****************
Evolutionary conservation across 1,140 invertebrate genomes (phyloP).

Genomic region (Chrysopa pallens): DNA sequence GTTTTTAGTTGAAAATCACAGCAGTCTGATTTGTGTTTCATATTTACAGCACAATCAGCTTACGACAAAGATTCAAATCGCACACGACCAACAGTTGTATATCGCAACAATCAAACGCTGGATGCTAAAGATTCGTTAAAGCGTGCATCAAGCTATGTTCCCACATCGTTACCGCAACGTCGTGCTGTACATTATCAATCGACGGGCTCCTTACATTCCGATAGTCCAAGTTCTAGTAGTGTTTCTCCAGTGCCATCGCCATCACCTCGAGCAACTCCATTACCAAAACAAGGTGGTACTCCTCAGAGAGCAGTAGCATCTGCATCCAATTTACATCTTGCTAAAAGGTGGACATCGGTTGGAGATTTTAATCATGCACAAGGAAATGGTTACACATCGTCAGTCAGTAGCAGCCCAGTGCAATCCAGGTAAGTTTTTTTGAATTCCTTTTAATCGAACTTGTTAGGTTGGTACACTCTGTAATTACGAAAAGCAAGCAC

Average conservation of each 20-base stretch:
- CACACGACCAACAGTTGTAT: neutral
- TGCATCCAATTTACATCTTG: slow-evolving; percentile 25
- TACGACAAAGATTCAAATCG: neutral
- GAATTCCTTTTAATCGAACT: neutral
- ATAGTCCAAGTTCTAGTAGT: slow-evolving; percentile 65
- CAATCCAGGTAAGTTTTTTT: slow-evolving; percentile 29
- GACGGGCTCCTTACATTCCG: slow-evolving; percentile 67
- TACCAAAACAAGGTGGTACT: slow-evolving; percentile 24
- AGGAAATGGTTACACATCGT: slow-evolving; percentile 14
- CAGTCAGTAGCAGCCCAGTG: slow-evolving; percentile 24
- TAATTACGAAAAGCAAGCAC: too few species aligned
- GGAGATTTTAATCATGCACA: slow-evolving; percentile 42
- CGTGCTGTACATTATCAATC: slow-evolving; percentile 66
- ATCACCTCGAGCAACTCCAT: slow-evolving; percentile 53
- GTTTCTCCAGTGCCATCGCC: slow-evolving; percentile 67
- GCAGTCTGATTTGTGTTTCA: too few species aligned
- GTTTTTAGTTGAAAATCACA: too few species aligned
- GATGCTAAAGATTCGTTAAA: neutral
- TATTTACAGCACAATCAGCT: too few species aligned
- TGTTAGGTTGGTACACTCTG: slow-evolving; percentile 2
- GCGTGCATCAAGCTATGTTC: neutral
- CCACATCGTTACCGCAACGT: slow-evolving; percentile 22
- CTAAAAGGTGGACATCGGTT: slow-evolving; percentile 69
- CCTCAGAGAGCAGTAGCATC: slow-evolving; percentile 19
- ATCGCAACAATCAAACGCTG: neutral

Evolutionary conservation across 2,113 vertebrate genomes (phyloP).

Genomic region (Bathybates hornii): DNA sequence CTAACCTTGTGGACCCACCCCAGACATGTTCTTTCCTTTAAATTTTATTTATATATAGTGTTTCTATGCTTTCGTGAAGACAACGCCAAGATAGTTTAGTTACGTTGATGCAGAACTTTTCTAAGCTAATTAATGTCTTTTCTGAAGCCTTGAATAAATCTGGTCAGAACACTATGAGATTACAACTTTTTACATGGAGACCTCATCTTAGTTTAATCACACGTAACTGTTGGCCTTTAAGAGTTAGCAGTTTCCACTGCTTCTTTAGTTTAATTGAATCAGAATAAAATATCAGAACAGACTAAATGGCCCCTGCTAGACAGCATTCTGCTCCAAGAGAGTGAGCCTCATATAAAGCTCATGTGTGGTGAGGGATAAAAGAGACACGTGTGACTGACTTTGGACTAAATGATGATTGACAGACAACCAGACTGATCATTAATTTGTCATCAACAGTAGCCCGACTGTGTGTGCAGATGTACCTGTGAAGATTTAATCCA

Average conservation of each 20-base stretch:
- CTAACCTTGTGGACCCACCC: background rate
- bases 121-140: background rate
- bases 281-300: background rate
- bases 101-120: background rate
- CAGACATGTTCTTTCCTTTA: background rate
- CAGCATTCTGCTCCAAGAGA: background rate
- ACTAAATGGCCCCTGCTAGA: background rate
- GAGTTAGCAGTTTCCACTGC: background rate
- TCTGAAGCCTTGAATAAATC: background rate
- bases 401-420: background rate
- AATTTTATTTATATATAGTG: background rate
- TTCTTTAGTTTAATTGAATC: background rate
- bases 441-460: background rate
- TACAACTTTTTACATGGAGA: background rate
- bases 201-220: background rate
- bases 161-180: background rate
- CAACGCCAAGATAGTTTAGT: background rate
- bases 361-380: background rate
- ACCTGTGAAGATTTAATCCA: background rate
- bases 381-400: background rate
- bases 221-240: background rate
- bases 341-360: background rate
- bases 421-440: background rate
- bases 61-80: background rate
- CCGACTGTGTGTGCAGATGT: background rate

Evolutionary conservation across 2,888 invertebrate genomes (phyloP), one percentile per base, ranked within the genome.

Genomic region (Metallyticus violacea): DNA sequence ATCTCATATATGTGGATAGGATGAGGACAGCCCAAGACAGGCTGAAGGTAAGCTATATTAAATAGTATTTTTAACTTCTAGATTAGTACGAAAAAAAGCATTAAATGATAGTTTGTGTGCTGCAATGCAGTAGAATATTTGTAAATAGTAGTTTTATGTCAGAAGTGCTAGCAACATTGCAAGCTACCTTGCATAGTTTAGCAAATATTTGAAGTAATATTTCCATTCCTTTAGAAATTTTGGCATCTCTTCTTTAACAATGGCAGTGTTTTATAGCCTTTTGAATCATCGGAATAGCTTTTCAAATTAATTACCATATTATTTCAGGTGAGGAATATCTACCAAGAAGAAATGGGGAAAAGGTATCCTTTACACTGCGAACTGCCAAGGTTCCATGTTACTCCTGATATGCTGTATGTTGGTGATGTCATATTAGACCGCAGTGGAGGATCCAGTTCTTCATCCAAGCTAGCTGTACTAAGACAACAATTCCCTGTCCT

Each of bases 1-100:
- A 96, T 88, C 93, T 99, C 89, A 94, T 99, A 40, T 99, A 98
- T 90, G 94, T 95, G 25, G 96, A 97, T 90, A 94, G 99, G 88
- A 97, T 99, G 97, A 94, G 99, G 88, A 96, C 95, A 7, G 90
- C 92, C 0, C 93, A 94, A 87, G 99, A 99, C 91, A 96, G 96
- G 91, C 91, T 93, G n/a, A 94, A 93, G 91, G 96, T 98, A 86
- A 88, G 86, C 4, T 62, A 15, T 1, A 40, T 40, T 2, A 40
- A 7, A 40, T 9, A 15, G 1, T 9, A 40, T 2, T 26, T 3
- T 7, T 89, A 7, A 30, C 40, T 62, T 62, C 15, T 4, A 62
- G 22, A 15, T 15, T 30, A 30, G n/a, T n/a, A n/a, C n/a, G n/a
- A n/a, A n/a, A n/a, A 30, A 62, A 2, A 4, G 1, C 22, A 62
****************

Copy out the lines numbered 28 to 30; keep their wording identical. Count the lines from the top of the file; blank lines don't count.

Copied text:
- ATCGCAACAATCAAACGCTG: neutral

Evolutionary conservation across 2,113 vertebrate genomes (phyloP).

Genomic region (Bathybates hornii): DNA sequence CTAACCTTGTGGACCCACCCCAGACATGTTCTTTCCTTTAAATTTTATTTATATATAGTGTTTCTATGCTTTCGTGAAGACAACGCCAAGATAGTTTAGTTACGTTGATGCAGAACTTTTCTAAGCTAATTAATGTCTTTTCTGAAGCCTTGAATAAATCTGGTCAGAACACTATGAGATTACAACTTTTTACATGGAGACCTCATCTTAGTTTAATCACACGTAACTGTTGGCCTTTAAGAGTTAGCAGTTTCCACTGCTTCTTTAGTTTAATTGAATCAGAATAAAATATCAGAACAGACTAAATGGCCCCTGCTAGACAGCATTCTGCTCCAAGAGAGTGAGCCTCATATAAAGCTCATGTGTGGTGAGGGATAAAAGAGACACGTGTGACTGACTTTGGACTAAATGATGATTGACAGACAACCAGACTGATCATTAATTTGTCATCAACAGTAGCCCGACTGTGTGTGCAGATGTACCTGTGAAGATTTAATCCA